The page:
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1 Introduction


A standard reinforcement learning algorithm, applied to a series of related tasks, could learn each new task independently. It only requires knowledge of its present state and infrequent numerical rewards to learn the actions necessary to bring a system to some desired goal state. But this very paucity of knowledge results in a slow learning rate. This paper shows how to exploit the results of prior learning to speed up the process while maintaining the robustness of the general learning method.

The system proposed here achieves much of its power by transferring parts of previously learned solutions, rather than a single complete solution. The solution pieces represent knowledge about how to solve certain subtasks. We might call them macro-actions (Precup, Sutton, & Singh 1997), with the obvious allusion to macro-operators commonly found in Artificial Intelligence systems. The main contribution of this work is in providing a way of automatically identifying these macro-actions and mapping them to new tasks.

This work uses syntactic methods of composition much like in symbolic planning, but the novelty arises in that the parts being composed are multi-dimensional real-valued functions. These functions are learned using reinforcement learning as part of more complex functions associated with compound tasks. The efficacy of this approach is due to the composition occurring at a sufficiently abstract level, where much of the uncertainty has been removed. Each function acts much like a funnel operator (Christiansen 1992), so although individual actions may be highly uncertain, the overall result is largely predictable.

The subtasks are identified on the basis of strong features in the multi-dimensional function that arise during reinforcement learning. The features are not ``in the world'', but in the system's interaction with the world. Here, ``strong'' means that the features are stable (i.e. relatively insensitive to variations in the low level learning process) and easy to recognize and locate accurately early in the learning process. One important aspect of these features is that they largely dictate the shape of the function. If the features differ by a small amount, one would expect the function to differ by a small amount.

The features generate a partitioning of the function. A popular technique in object recognition, the snake (Suetens, Fua, & Hanson, 1992; Kass, Witkin, & Terzopoulus, 1987), is used to produce this partition. In object recognition, the snake produces a closed curve that lies along the boundary of an object, as defined by edges in an image. In this application, the snake groups together sets of features to define a region of the function. The boundary of the region is a low order polygon, demarcating an individual subtask. This is repeated until the whole function is covered. The polygons are converted into discrete graphs, a vertex of the polygon becoming a node of the graph. Merging these graphs produces a composite graph representing the whole task.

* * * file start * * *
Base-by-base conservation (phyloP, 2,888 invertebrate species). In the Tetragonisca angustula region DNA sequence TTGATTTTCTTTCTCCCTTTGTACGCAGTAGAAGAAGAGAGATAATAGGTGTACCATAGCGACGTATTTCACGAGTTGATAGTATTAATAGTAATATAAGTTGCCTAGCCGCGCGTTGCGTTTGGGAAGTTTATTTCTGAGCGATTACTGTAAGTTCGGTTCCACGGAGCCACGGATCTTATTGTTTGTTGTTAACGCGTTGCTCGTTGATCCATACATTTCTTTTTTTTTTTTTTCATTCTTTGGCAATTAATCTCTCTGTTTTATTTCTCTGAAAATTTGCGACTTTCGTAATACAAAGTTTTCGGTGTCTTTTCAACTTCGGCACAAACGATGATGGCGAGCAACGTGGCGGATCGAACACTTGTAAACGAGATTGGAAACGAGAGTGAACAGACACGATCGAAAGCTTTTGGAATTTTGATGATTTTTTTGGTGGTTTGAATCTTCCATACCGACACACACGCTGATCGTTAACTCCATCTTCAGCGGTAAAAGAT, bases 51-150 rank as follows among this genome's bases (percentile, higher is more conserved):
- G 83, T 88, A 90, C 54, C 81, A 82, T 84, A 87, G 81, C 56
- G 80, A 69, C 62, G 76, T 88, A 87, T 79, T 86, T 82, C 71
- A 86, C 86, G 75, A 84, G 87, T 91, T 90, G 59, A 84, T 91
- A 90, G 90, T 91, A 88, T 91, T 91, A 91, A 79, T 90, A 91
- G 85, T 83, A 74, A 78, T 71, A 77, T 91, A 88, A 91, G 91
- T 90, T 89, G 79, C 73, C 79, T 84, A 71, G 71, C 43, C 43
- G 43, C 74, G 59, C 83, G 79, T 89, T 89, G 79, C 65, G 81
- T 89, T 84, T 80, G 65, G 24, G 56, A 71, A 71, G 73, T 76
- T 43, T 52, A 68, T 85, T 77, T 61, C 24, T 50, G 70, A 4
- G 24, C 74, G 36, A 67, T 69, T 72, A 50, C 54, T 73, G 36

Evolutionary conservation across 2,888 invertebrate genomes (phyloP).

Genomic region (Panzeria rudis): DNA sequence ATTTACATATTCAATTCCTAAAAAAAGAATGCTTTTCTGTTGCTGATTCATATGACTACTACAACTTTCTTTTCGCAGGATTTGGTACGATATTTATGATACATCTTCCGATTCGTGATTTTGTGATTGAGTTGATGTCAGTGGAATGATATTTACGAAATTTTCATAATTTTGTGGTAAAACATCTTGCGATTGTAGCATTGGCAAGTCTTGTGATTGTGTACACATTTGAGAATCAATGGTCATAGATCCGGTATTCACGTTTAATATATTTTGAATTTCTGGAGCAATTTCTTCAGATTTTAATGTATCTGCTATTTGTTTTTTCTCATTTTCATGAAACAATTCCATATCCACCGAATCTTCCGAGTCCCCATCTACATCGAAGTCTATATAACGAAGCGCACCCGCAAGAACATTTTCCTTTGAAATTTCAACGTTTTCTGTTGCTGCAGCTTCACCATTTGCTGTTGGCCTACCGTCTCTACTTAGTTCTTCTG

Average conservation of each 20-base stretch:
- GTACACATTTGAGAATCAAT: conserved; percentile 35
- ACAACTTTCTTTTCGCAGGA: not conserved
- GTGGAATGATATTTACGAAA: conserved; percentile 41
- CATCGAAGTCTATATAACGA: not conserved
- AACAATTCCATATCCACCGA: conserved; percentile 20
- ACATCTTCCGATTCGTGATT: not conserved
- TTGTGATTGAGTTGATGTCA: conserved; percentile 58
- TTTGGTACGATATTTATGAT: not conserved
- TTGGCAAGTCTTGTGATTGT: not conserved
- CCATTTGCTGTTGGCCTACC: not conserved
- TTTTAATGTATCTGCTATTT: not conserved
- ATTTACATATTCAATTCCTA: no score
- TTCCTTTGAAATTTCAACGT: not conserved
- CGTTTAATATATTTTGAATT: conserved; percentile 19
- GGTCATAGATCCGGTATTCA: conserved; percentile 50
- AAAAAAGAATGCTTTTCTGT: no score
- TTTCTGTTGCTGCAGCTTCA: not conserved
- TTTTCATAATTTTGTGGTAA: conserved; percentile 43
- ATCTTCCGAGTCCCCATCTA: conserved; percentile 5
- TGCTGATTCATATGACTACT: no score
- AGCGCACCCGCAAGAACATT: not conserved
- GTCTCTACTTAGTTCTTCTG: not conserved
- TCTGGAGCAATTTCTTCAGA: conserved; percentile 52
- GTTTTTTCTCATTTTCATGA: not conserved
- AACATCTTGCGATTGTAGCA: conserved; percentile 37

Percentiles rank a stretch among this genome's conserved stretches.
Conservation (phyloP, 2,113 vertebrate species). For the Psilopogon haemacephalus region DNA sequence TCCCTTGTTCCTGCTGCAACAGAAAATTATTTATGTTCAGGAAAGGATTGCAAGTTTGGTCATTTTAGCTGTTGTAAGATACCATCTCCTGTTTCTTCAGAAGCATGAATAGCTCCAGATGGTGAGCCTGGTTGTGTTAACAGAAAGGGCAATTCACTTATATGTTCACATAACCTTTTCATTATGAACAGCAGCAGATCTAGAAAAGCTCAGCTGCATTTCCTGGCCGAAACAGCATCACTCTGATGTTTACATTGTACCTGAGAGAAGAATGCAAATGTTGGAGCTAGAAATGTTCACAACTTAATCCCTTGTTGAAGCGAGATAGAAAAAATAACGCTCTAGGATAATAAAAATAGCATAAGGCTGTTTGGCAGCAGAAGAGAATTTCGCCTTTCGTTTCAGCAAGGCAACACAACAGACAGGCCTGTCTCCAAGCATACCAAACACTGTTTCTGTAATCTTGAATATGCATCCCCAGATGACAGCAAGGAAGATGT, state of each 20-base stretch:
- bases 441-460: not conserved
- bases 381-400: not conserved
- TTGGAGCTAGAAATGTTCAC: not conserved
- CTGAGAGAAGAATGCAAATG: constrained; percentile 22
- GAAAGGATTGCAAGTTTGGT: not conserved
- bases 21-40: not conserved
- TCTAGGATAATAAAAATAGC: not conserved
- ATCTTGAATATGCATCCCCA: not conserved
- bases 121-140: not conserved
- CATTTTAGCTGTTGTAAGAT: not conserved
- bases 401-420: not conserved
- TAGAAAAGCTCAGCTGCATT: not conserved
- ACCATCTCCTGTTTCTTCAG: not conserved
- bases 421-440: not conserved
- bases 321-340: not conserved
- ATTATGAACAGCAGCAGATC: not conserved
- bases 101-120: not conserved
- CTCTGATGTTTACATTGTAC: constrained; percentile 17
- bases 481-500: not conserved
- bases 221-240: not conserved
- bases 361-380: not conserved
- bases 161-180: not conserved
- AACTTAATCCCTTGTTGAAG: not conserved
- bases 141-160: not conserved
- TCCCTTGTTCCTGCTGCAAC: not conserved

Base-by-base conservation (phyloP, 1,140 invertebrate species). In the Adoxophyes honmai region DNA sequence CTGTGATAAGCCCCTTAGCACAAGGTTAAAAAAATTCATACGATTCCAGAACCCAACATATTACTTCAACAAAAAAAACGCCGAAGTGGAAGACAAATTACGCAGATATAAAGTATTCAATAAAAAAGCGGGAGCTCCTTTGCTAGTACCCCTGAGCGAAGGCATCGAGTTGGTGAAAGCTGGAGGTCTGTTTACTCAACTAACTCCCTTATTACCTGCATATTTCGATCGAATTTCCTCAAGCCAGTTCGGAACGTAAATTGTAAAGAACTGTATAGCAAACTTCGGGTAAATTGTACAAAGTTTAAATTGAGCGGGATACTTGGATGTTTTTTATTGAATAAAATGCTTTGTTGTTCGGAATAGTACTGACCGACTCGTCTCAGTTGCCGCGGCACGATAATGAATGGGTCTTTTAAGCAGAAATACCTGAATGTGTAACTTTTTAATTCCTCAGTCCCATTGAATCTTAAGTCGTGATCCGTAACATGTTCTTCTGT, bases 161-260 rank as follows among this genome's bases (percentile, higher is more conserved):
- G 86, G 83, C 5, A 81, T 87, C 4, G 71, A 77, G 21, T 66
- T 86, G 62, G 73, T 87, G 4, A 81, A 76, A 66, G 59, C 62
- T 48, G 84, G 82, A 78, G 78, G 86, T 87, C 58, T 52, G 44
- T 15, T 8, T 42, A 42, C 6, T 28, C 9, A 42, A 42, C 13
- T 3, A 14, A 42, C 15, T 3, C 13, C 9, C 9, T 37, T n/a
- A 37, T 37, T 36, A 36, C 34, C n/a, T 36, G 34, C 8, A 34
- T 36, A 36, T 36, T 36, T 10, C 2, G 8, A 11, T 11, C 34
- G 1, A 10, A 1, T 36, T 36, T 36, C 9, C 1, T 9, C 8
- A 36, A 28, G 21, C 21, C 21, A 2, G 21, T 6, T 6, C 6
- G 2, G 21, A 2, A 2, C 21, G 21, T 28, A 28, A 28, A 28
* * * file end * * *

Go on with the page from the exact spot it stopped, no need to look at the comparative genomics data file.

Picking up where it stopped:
The composite graph is used to control the transfer by accessing a case base of previously learned functions. The case base is indexed by graphs. The relevant function is determined by matching a subgraph of the composite graph with one acting as an index to a case. The associated functions are transformed and composed to form a solution to the new task. This is used to reinitialize the lower level learning process. It is not necessary for the transfer to produce an exact solution for the new task. It is sufficient that the solution is close enough to the final solution often enough to produce an average speed up. Reinforcement learning will further refine the function and quickly remove any error.

This paper demonstrates the applicability of transfer in two different situations. In the first, the system learns a task for a particular goal position and then the goal is moved. Although the function itself will change significantly, the partition generated on the initial task can be used to compose the function for the new task. In the second situation considered, the system is placed in a different environment within the same domain. Here, a new partition has to be extracted to control the composition process.

This paper unifies and significantly extends previous work by the author (Drummond, 1998; Drummond, 1997). Additional work has largely focussed on removing some of the limitations inherent in the partitioning approach introduced in Drummond (1998). One limitation of the original approach was that the snake could only extract polygons that were rectangles. This paper relaxes this restriction, allowing it to be applied to a different environment within the same domain and to a different task domain. Although lifting this restriction removes some desirable bias, the experiments demonstrate that none of the efficacy of the original system is lost. Further, the results are more broadly obtained on the larger set of related tasks and in a different domain. Overall, the function composition approach often produces more than an order of magnitude increase in learning rate when compared to a basic reinforcement learning algorithm.

The rest of the paper begins with Section 2 giving a very high level discussion of the approach taken. Section 3 gives a more in depth discussion of the techniques used. Sections 4 and 5 present and analyze the experimental results. Subsequent sections deal with limitations and related research.

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Next: 2 An Overview Up: Accelerating Reinforcement Learning by Previous: Accelerating Reinforcement Learning by

Chris Drummond
Thursday January 31 01:30:31 EST 2002